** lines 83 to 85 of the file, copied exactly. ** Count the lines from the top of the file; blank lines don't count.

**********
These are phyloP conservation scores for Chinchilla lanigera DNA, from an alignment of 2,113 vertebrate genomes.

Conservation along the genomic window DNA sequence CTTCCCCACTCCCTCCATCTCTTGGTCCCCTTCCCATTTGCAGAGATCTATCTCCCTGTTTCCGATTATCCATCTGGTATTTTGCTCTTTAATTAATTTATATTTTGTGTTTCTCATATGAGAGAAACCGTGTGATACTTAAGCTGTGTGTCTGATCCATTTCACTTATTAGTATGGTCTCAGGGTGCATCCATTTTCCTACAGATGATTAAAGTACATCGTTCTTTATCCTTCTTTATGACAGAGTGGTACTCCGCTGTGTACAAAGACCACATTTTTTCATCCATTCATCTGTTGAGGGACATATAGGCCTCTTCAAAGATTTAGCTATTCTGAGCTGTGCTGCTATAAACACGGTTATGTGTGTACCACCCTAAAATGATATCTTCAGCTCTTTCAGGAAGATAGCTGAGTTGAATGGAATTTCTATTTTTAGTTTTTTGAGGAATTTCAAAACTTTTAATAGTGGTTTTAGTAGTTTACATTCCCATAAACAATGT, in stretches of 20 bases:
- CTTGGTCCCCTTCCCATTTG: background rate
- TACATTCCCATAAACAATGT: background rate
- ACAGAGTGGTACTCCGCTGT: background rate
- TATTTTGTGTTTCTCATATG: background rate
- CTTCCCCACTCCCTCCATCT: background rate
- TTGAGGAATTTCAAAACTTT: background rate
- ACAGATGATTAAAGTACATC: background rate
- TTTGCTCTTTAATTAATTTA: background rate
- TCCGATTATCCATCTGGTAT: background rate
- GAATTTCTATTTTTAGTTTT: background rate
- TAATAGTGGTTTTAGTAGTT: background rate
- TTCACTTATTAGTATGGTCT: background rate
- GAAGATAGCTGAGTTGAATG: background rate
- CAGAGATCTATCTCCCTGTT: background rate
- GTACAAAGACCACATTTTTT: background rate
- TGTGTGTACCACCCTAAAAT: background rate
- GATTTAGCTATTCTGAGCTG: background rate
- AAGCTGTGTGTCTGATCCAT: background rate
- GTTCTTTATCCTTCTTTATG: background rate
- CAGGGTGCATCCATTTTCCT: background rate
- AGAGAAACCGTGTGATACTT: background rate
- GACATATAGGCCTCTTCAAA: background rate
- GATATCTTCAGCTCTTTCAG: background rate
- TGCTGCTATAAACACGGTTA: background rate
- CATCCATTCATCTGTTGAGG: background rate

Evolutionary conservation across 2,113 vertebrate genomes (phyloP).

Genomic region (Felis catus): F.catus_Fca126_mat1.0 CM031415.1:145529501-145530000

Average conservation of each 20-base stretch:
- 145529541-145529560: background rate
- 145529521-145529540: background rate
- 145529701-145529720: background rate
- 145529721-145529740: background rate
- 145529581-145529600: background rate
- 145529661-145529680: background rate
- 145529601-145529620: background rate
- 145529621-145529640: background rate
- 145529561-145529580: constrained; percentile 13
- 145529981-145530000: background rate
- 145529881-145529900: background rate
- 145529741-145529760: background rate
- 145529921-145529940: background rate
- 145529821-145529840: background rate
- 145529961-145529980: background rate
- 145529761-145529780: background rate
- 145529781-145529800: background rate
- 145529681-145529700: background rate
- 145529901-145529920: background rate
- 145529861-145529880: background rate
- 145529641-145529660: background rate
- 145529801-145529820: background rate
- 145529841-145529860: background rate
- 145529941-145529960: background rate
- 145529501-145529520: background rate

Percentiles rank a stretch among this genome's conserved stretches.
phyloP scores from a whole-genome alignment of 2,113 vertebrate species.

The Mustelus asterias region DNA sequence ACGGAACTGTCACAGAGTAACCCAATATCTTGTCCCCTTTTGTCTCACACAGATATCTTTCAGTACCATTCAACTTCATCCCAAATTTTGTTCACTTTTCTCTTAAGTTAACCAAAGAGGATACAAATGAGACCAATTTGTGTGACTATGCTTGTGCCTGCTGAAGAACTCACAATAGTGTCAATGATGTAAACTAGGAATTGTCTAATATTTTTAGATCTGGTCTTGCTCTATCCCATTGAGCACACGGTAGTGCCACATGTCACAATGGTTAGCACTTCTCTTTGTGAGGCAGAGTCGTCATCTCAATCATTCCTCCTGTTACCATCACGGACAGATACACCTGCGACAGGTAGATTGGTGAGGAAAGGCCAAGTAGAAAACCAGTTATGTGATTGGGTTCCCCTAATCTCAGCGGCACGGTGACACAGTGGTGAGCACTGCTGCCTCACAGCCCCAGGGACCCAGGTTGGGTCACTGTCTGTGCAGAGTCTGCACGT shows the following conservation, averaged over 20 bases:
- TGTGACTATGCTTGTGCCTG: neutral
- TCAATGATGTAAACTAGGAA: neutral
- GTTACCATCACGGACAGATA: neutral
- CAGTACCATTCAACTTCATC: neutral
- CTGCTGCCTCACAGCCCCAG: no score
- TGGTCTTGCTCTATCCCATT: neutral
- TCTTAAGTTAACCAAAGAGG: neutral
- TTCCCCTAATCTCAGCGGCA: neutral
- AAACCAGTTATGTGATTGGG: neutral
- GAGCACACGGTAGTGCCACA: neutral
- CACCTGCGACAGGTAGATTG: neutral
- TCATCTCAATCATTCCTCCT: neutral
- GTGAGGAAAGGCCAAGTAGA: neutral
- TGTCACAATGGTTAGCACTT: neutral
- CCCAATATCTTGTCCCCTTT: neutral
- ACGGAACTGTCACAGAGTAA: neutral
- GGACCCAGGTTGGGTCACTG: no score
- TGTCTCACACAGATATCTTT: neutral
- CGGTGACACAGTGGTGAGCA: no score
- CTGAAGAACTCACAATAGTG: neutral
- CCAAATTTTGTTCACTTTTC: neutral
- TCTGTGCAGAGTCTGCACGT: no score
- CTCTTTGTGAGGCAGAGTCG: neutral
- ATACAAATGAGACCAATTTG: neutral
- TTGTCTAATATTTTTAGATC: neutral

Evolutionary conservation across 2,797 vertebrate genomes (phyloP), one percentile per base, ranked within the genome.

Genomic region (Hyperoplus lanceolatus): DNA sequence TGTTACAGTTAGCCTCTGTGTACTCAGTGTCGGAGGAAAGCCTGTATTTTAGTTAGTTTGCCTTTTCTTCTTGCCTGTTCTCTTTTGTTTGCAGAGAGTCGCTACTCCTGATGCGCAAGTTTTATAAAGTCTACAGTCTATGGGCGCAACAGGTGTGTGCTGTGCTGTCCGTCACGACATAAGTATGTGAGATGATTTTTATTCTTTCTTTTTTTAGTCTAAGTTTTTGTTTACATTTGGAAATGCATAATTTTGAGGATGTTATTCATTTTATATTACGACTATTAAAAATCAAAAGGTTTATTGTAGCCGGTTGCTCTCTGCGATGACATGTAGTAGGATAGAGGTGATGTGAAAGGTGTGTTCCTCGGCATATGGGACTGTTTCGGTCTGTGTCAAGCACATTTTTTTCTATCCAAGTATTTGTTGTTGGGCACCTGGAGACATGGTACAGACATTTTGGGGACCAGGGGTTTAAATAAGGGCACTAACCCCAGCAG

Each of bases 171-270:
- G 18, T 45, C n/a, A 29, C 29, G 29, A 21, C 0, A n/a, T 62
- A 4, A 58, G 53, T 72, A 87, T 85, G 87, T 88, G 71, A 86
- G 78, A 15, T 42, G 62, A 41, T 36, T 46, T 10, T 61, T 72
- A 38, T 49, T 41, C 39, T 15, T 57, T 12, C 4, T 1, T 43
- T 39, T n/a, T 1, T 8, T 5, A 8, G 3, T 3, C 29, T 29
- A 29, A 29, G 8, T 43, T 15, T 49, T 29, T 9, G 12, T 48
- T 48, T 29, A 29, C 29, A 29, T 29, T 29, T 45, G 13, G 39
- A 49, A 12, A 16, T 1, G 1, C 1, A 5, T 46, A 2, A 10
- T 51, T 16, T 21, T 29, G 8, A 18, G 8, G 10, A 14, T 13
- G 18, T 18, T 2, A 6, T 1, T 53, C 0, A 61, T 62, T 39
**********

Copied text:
- TTGTCTAATATTTTTAGATC: neutral

Evolutionary conservation across 2,797 vertebrate genomes (phyloP), one percentile per base, ranked within the genome.

Genomic region (Hyperoplus lanceolatus): DNA sequence TGTTACAGTTAGCCTCTGTGTACTCAGTGTCGGAGGAAAGCCTGTATTTTAGTTAGTTTGCCTTTTCTTCTTGCCTGTTCTCTTTTGTTTGCAGAGAGTCGCTACTCCTGATGCGCAAGTTTTATAAAGTCTACAGTCTATGGGCGCAACAGGTGTGTGCTGTGCTGTCCGTCACGACATAAGTATGTGAGATGATTTTTATTCTTTCTTTTTTTAGTCTAAGTTTTTGTTTACATTTGGAAATGCATAATTTTGAGGATGTTATTCATTTTATATTACGACTATTAAAAATCAAAAGGTTTATTGTAGCCGGTTGCTCTCTGCGATGACATGTAGTAGGATAGAGGTGATGTGAAAGGTGTGTTCCTCGGCATATGGGACTGTTTCGGTCTGTGTCAAGCACATTTTTTTCTATCCAAGTATTTGTTGTTGGGCACCTGGAGACATGGTACAGACATTTTGGGGACCAGGGGTTTAAATAAGGGCACTAACCCCAGCAG